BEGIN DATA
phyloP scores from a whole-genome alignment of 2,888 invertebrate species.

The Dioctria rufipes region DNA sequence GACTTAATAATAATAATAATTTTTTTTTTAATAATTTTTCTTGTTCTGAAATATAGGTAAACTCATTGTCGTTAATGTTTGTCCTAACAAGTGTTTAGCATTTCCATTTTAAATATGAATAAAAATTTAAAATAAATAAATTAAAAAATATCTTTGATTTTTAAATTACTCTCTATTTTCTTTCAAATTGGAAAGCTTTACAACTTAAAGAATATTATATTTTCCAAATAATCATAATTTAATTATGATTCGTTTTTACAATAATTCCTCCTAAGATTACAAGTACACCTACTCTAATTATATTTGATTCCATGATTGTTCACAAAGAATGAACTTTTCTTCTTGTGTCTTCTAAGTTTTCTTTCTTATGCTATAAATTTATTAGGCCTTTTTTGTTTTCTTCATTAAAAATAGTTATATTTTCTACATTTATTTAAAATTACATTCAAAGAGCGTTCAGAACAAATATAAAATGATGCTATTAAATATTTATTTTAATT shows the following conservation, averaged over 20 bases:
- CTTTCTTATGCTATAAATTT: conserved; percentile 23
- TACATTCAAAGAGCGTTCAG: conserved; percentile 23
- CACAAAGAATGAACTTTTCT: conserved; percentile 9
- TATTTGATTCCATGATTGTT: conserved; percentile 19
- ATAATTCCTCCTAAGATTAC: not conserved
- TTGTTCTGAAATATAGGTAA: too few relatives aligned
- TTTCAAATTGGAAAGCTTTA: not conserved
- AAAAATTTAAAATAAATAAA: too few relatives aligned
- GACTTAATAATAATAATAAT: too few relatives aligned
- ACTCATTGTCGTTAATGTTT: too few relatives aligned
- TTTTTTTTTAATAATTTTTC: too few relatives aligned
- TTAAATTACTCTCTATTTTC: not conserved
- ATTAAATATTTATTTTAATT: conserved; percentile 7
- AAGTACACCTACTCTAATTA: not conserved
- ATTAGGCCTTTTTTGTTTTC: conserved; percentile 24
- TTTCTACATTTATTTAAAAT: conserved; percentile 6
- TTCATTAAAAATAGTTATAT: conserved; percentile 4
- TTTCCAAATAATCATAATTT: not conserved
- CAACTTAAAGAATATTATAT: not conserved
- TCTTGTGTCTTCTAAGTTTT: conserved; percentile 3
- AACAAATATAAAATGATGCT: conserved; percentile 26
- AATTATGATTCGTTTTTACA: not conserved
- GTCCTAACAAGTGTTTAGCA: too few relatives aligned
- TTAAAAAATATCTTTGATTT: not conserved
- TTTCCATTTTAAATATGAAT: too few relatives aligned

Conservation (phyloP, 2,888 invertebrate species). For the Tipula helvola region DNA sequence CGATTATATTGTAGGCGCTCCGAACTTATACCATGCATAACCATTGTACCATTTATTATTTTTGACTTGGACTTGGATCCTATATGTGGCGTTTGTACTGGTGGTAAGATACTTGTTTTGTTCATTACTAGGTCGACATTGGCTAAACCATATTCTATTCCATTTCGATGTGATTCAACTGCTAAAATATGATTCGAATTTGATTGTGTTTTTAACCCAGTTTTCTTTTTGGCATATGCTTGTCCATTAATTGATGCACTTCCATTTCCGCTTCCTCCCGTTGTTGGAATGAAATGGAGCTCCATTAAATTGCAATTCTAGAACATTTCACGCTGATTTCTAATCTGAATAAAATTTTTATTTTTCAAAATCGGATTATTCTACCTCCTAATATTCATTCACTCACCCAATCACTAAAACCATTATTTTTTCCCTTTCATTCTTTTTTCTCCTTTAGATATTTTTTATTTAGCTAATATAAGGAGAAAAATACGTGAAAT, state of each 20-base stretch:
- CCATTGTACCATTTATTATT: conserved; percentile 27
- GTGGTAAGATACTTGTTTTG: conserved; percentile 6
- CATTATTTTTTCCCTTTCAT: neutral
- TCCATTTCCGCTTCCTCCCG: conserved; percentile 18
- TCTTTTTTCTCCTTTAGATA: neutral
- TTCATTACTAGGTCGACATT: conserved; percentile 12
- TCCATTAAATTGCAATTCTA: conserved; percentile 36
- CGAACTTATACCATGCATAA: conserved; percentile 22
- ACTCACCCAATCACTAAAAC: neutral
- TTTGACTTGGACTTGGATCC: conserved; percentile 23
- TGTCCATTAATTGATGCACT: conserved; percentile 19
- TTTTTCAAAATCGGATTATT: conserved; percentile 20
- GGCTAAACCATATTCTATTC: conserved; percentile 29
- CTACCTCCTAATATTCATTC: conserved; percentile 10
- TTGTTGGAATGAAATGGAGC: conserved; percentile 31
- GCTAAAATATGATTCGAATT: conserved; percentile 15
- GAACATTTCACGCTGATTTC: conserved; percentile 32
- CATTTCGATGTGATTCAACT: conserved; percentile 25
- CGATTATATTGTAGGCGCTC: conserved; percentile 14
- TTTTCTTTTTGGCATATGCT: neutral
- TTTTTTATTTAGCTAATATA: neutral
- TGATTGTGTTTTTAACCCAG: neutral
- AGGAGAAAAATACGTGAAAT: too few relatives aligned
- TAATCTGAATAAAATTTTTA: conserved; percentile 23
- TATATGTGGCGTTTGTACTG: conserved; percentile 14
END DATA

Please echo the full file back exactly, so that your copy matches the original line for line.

phyloP scores from a whole-genome alignment of 2,888 invertebrate species.

The Dioctria rufipes region DNA sequence GACTTAATAATAATAATAATTTTTTTTTTAATAATTTTTCTTGTTCTGAAATATAGGTAAACTCATTGTCGTTAATGTTTGTCCTAACAAGTGTTTAGCATTTCCATTTTAAATATGAATAAAAATTTAAAATAAATAAATTAAAAAATATCTTTGATTTTTAAATTACTCTCTATTTTCTTTCAAATTGGAAAGCTTTACAACTTAAAGAATATTATATTTTCCAAATAATCATAATTTAATTATGATTCGTTTTTACAATAATTCCTCCTAAGATTACAAGTACACCTACTCTAATTATATTTGATTCCATGATTGTTCACAAAGAATGAACTTTTCTTCTTGTGTCTTCTAAGTTTTCTTTCTTATGCTATAAATTTATTAGGCCTTTTTTGTTTTCTTCATTAAAAATAGTTATATTTTCTACATTTATTTAAAATTACATTCAAAGAGCGTTCAGAACAAATATAAAATGATGCTATTAAATATTTATTTTAATT shows the following conservation, averaged over 20 bases:
- CTTTCTTATGCTATAAATTT: conserved; percentile 23
- TACATTCAAAGAGCGTTCAG: conserved; percentile 23
- CACAAAGAATGAACTTTTCT: conserved; percentile 9
- TATTTGATTCCATGATTGTT: conserved; percentile 19
- ATAATTCCTCCTAAGATTAC: not conserved
- TTGTTCTGAAATATAGGTAA: too few relatives aligned
- TTTCAAATTGGAAAGCTTTA: not conserved
- AAAAATTTAAAATAAATAAA: too few relatives aligned
- GACTTAATAATAATAATAAT: too few relatives aligned
- ACTCATTGTCGTTAATGTTT: too few relatives aligned
- TTTTTTTTTAATAATTTTTC: too few relatives aligned
- TTAAATTACTCTCTATTTTC: not conserved
- ATTAAATATTTATTTTAATT: conserved; percentile 7
- AAGTACACCTACTCTAATTA: not conserved
- ATTAGGCCTTTTTTGTTTTC: conserved; percentile 24
- TTTCTACATTTATTTAAAAT: conserved; percentile 6
- TTCATTAAAAATAGTTATAT: conserved; percentile 4
- TTTCCAAATAATCATAATTT: not conserved
- CAACTTAAAGAATATTATAT: not conserved
- TCTTGTGTCTTCTAAGTTTT: conserved; percentile 3
- AACAAATATAAAATGATGCT: conserved; percentile 26
- AATTATGATTCGTTTTTACA: not conserved
- GTCCTAACAAGTGTTTAGCA: too few relatives aligned
- TTAAAAAATATCTTTGATTT: not conserved
- TTTCCATTTTAAATATGAAT: too few relatives aligned

Conservation (phyloP, 2,888 invertebrate species). For the Tipula helvola region DNA sequence CGATTATATTGTAGGCGCTCCGAACTTATACCATGCATAACCATTGTACCATTTATTATTTTTGACTTGGACTTGGATCCTATATGTGGCGTTTGTACTGGTGGTAAGATACTTGTTTTGTTCATTACTAGGTCGACATTGGCTAAACCATATTCTATTCCATTTCGATGTGATTCAACTGCTAAAATATGATTCGAATTTGATTGTGTTTTTAACCCAGTTTTCTTTTTGGCATATGCTTGTCCATTAATTGATGCACTTCCATTTCCGCTTCCTCCCGTTGTTGGAATGAAATGGAGCTCCATTAAATTGCAATTCTAGAACATTTCACGCTGATTTCTAATCTGAATAAAATTTTTATTTTTCAAAATCGGATTATTCTACCTCCTAATATTCATTCACTCACCCAATCACTAAAACCATTATTTTTTCCCTTTCATTCTTTTTTCTCCTTTAGATATTTTTTATTTAGCTAATATAAGGAGAAAAATACGTGAAAT, state of each 20-base stretch:
- CCATTGTACCATTTATTATT: conserved; percentile 27
- GTGGTAAGATACTTGTTTTG: conserved; percentile 6
- CATTATTTTTTCCCTTTCAT: neutral
- TCCATTTCCGCTTCCTCCCG: conserved; percentile 18
- TCTTTTTTCTCCTTTAGATA: neutral
- TTCATTACTAGGTCGACATT: conserved; percentile 12
- TCCATTAAATTGCAATTCTA: conserved; percentile 36
- CGAACTTATACCATGCATAA: conserved; percentile 22
- ACTCACCCAATCACTAAAAC: neutral
- TTTGACTTGGACTTGGATCC: conserved; percentile 23
- TGTCCATTAATTGATGCACT: conserved; percentile 19
- TTTTTCAAAATCGGATTATT: conserved; percentile 20
- GGCTAAACCATATTCTATTC: conserved; percentile 29
- CTACCTCCTAATATTCATTC: conserved; percentile 10
- TTGTTGGAATGAAATGGAGC: conserved; percentile 31
- GCTAAAATATGATTCGAATT: conserved; percentile 15
- GAACATTTCACGCTGATTTC: conserved; percentile 32
- CATTTCGATGTGATTCAACT: conserved; percentile 25
- CGATTATATTGTAGGCGCTC: conserved; percentile 14
- TTTTCTTTTTGGCATATGCT: neutral
- TTTTTTATTTAGCTAATATA: neutral
- TGATTGTGTTTTTAACCCAG: neutral
- AGGAGAAAAATACGTGAAAT: too few relatives aligned
- TAATCTGAATAAAATTTTTA: conserved; percentile 23
- TATATGTGGCGTTTGTACTG: conserved; percentile 14